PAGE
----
Cheap oil will be the dominant theme in the coming week, Cramer said during Friday’s Mad Money, so buy the stocks that benefit most from these low prices.
Wal-Mart and Panera Bread are Cramer’s top picks for this trend. Cheaper gas and heating oil, as well as what looks like lower mortgage rates in the near future – Cramer thinks they drop to 4.5% – are putting extra money into consumers’ pockets. And like good Americans they’re spending it. So retailers and restaurants are holding up, some doing well in fact, despite all this recession talk.
Cramer also said WMT and PNRA could be the best ways to trade the last couple weeks of 2008 because both are up year-to-date, which means tax-loss selling won’t push down the stocks. There’s actually a good chance money managers will pile into Wal-Mart and Panera as a way to dress up their portfolios, hoping to impress clients, and that could give both names a final bump before year end.
Investors in need of further proof of consumers’, at least for now, fatter wallets can look to great numbers from Darden Restaurants’ Red Lobster and Olive Garden chains. If consumer confidence was a bad as people say, then we might have expected losses rather than gains here.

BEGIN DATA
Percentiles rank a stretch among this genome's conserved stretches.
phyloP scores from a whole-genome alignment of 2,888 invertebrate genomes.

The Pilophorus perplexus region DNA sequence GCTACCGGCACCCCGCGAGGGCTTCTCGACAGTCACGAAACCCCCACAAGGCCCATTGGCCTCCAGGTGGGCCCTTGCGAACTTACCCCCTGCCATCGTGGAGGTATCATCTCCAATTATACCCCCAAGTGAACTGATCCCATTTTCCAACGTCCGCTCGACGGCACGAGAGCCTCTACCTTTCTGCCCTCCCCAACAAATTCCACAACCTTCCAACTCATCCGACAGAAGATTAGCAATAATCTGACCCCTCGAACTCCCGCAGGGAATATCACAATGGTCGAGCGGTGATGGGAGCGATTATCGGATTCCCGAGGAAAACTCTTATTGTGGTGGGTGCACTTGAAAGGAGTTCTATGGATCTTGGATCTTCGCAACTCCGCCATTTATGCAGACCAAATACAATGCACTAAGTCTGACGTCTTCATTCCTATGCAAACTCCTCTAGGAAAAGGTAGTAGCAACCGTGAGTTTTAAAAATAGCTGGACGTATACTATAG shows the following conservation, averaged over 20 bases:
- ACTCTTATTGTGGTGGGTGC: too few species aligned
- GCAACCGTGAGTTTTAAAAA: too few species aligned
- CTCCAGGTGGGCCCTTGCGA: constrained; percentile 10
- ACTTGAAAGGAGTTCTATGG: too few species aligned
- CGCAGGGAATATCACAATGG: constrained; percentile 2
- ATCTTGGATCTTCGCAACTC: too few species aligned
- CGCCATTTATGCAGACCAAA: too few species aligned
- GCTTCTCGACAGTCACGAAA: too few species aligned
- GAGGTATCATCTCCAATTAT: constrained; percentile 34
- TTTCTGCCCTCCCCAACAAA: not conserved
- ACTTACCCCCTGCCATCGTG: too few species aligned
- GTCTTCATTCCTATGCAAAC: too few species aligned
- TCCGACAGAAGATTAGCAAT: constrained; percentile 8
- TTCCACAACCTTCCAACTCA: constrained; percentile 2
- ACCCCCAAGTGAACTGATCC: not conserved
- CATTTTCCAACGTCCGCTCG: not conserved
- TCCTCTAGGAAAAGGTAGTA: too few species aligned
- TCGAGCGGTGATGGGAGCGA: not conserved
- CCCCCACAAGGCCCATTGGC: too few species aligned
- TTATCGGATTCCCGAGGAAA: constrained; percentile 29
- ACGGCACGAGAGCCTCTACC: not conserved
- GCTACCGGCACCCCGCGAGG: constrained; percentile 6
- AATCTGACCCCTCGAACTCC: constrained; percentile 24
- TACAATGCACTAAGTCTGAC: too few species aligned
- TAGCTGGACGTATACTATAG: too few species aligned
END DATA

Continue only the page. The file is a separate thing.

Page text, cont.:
The same can be said of Research in Motion and Costco. Cramer touted RIMM’s sales numbers as a sign of consumer strength, and COST CEO Jim Sinegal told Mad Money Thursday that business is good. Cramer attributed both, at least in some degree, to lower gas prices.
This all feeds into the bulls’ attempts to outmaneuver the bears in terms of framing the present market environment. There’s a clash, Cramer said, between those who see cheap oil and lower mortgage rates as the primary drivers, while others point to massive unemployment and tight credit supplies as the more powerful force at work. Granted, these latter two factors are playing a big role, and no one can deny the weight that 10% unemployment would put on the economy, but Cramer’s hoping that consumer spending can stop joblessness from reaching that level.
If that’s the case, he said, we might get by with only a “nasty recession.”
Jim's charitable trust owns Wal-Mart.
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